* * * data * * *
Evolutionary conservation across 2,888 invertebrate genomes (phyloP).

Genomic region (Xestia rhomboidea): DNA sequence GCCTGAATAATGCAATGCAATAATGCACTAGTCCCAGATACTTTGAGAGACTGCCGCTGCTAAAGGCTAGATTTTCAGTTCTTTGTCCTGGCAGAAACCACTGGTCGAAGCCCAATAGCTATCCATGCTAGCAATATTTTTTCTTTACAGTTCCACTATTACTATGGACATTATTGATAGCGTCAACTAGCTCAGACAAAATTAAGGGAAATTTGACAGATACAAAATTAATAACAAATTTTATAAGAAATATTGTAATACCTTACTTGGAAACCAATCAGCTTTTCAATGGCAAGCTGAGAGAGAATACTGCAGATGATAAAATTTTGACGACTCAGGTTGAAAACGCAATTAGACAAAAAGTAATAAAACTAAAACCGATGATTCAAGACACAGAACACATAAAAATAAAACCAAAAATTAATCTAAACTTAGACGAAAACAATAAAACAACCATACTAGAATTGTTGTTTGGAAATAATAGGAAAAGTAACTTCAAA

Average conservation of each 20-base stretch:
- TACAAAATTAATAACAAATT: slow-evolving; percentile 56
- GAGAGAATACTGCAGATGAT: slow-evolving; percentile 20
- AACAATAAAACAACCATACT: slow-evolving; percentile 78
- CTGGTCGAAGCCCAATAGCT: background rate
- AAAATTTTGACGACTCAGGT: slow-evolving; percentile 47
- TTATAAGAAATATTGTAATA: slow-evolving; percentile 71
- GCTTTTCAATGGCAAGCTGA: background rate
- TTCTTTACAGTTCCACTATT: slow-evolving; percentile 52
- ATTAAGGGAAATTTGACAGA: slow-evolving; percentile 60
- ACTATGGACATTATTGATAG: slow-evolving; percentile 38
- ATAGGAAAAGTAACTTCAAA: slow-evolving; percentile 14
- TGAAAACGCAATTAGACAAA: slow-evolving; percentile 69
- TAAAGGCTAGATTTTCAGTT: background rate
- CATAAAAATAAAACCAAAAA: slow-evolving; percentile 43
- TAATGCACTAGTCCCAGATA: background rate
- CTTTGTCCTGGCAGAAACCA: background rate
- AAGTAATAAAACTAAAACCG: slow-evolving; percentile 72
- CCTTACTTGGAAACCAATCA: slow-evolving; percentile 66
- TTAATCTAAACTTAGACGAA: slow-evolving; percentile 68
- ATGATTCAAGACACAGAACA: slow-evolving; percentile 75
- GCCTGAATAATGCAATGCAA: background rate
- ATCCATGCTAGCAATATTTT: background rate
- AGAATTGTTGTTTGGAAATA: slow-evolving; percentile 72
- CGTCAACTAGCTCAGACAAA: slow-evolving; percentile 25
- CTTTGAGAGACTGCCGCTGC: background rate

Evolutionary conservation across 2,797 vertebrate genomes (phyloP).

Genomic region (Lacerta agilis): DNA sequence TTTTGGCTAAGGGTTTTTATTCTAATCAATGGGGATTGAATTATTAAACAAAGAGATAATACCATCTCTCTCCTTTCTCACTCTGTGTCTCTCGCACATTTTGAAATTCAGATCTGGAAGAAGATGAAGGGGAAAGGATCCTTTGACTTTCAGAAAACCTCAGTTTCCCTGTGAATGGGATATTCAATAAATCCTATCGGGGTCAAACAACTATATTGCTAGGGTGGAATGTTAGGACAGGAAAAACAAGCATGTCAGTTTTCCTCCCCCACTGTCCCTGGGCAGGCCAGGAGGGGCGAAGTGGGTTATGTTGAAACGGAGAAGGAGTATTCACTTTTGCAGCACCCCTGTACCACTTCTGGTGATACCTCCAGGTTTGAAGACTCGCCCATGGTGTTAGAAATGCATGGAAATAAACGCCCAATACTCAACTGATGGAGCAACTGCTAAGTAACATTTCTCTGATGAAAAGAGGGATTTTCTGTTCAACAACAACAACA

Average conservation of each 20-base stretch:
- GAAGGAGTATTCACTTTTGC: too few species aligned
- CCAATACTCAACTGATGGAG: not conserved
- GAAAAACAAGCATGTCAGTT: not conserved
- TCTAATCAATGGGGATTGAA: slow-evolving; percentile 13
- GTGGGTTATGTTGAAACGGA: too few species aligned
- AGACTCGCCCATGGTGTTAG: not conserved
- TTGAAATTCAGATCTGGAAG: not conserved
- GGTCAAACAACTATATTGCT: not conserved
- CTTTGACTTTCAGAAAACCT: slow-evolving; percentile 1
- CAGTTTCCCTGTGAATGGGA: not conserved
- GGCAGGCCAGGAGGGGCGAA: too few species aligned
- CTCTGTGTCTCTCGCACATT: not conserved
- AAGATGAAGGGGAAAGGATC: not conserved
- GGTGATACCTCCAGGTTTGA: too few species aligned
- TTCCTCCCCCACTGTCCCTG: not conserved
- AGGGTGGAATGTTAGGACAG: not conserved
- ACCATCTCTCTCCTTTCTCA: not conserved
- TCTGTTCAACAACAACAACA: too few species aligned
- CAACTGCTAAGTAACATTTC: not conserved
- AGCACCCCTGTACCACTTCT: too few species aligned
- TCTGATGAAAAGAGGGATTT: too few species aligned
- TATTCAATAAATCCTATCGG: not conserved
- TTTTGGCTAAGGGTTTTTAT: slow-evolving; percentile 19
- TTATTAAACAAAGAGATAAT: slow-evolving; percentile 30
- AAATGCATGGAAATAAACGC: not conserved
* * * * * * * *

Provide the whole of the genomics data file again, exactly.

Evolutionary conservation across 2,888 invertebrate genomes (phyloP).

Genomic region (Xestia rhomboidea): DNA sequence GCCTGAATAATGCAATGCAATAATGCACTAGTCCCAGATACTTTGAGAGACTGCCGCTGCTAAAGGCTAGATTTTCAGTTCTTTGTCCTGGCAGAAACCACTGGTCGAAGCCCAATAGCTATCCATGCTAGCAATATTTTTTCTTTACAGTTCCACTATTACTATGGACATTATTGATAGCGTCAACTAGCTCAGACAAAATTAAGGGAAATTTGACAGATACAAAATTAATAACAAATTTTATAAGAAATATTGTAATACCTTACTTGGAAACCAATCAGCTTTTCAATGGCAAGCTGAGAGAGAATACTGCAGATGATAAAATTTTGACGACTCAGGTTGAAAACGCAATTAGACAAAAAGTAATAAAACTAAAACCGATGATTCAAGACACAGAACACATAAAAATAAAACCAAAAATTAATCTAAACTTAGACGAAAACAATAAAACAACCATACTAGAATTGTTGTTTGGAAATAATAGGAAAAGTAACTTCAAA

Average conservation of each 20-base stretch:
- TACAAAATTAATAACAAATT: slow-evolving; percentile 56
- GAGAGAATACTGCAGATGAT: slow-evolving; percentile 20
- AACAATAAAACAACCATACT: slow-evolving; percentile 78
- CTGGTCGAAGCCCAATAGCT: background rate
- AAAATTTTGACGACTCAGGT: slow-evolving; percentile 47
- TTATAAGAAATATTGTAATA: slow-evolving; percentile 71
- GCTTTTCAATGGCAAGCTGA: background rate
- TTCTTTACAGTTCCACTATT: slow-evolving; percentile 52
- ATTAAGGGAAATTTGACAGA: slow-evolving; percentile 60
- ACTATGGACATTATTGATAG: slow-evolving; percentile 38
- ATAGGAAAAGTAACTTCAAA: slow-evolving; percentile 14
- TGAAAACGCAATTAGACAAA: slow-evolving; percentile 69
- TAAAGGCTAGATTTTCAGTT: background rate
- CATAAAAATAAAACCAAAAA: slow-evolving; percentile 43
- TAATGCACTAGTCCCAGATA: background rate
- CTTTGTCCTGGCAGAAACCA: background rate
- AAGTAATAAAACTAAAACCG: slow-evolving; percentile 72
- CCTTACTTGGAAACCAATCA: slow-evolving; percentile 66
- TTAATCTAAACTTAGACGAA: slow-evolving; percentile 68
- ATGATTCAAGACACAGAACA: slow-evolving; percentile 75
- GCCTGAATAATGCAATGCAA: background rate
- ATCCATGCTAGCAATATTTT: background rate
- AGAATTGTTGTTTGGAAATA: slow-evolving; percentile 72
- CGTCAACTAGCTCAGACAAA: slow-evolving; percentile 25
- CTTTGAGAGACTGCCGCTGC: background rate

Evolutionary conservation across 2,797 vertebrate genomes (phyloP).

Genomic region (Lacerta agilis): DNA sequence TTTTGGCTAAGGGTTTTTATTCTAATCAATGGGGATTGAATTATTAAACAAAGAGATAATACCATCTCTCTCCTTTCTCACTCTGTGTCTCTCGCACATTTTGAAATTCAGATCTGGAAGAAGATGAAGGGGAAAGGATCCTTTGACTTTCAGAAAACCTCAGTTTCCCTGTGAATGGGATATTCAATAAATCCTATCGGGGTCAAACAACTATATTGCTAGGGTGGAATGTTAGGACAGGAAAAACAAGCATGTCAGTTTTCCTCCCCCACTGTCCCTGGGCAGGCCAGGAGGGGCGAAGTGGGTTATGTTGAAACGGAGAAGGAGTATTCACTTTTGCAGCACCCCTGTACCACTTCTGGTGATACCTCCAGGTTTGAAGACTCGCCCATGGTGTTAGAAATGCATGGAAATAAACGCCCAATACTCAACTGATGGAGCAACTGCTAAGTAACATTTCTCTGATGAAAAGAGGGATTTTCTGTTCAACAACAACAACA

Average conservation of each 20-base stretch:
- GAAGGAGTATTCACTTTTGC: too few species aligned
- CCAATACTCAACTGATGGAG: not conserved
- GAAAAACAAGCATGTCAGTT: not conserved
- TCTAATCAATGGGGATTGAA: slow-evolving; percentile 13
- GTGGGTTATGTTGAAACGGA: too few species aligned
- AGACTCGCCCATGGTGTTAG: not conserved
- TTGAAATTCAGATCTGGAAG: not conserved
- GGTCAAACAACTATATTGCT: not conserved
- CTTTGACTTTCAGAAAACCT: slow-evolving; percentile 1
- CAGTTTCCCTGTGAATGGGA: not conserved
- GGCAGGCCAGGAGGGGCGAA: too few species aligned
- CTCTGTGTCTCTCGCACATT: not conserved
- AAGATGAAGGGGAAAGGATC: not conserved
- GGTGATACCTCCAGGTTTGA: too few species aligned
- TTCCTCCCCCACTGTCCCTG: not conserved
- AGGGTGGAATGTTAGGACAG: not conserved
- ACCATCTCTCTCCTTTCTCA: not conserved
- TCTGTTCAACAACAACAACA: too few species aligned
- CAACTGCTAAGTAACATTTC: not conserved
- AGCACCCCTGTACCACTTCT: too few species aligned
- TCTGATGAAAAGAGGGATTT: too few species aligned
- TATTCAATAAATCCTATCGG: not conserved
- TTTTGGCTAAGGGTTTTTAT: slow-evolving; percentile 19
- TTATTAAACAAAGAGATAAT: slow-evolving; percentile 30
- AAATGCATGGAAATAAACGC: not conserved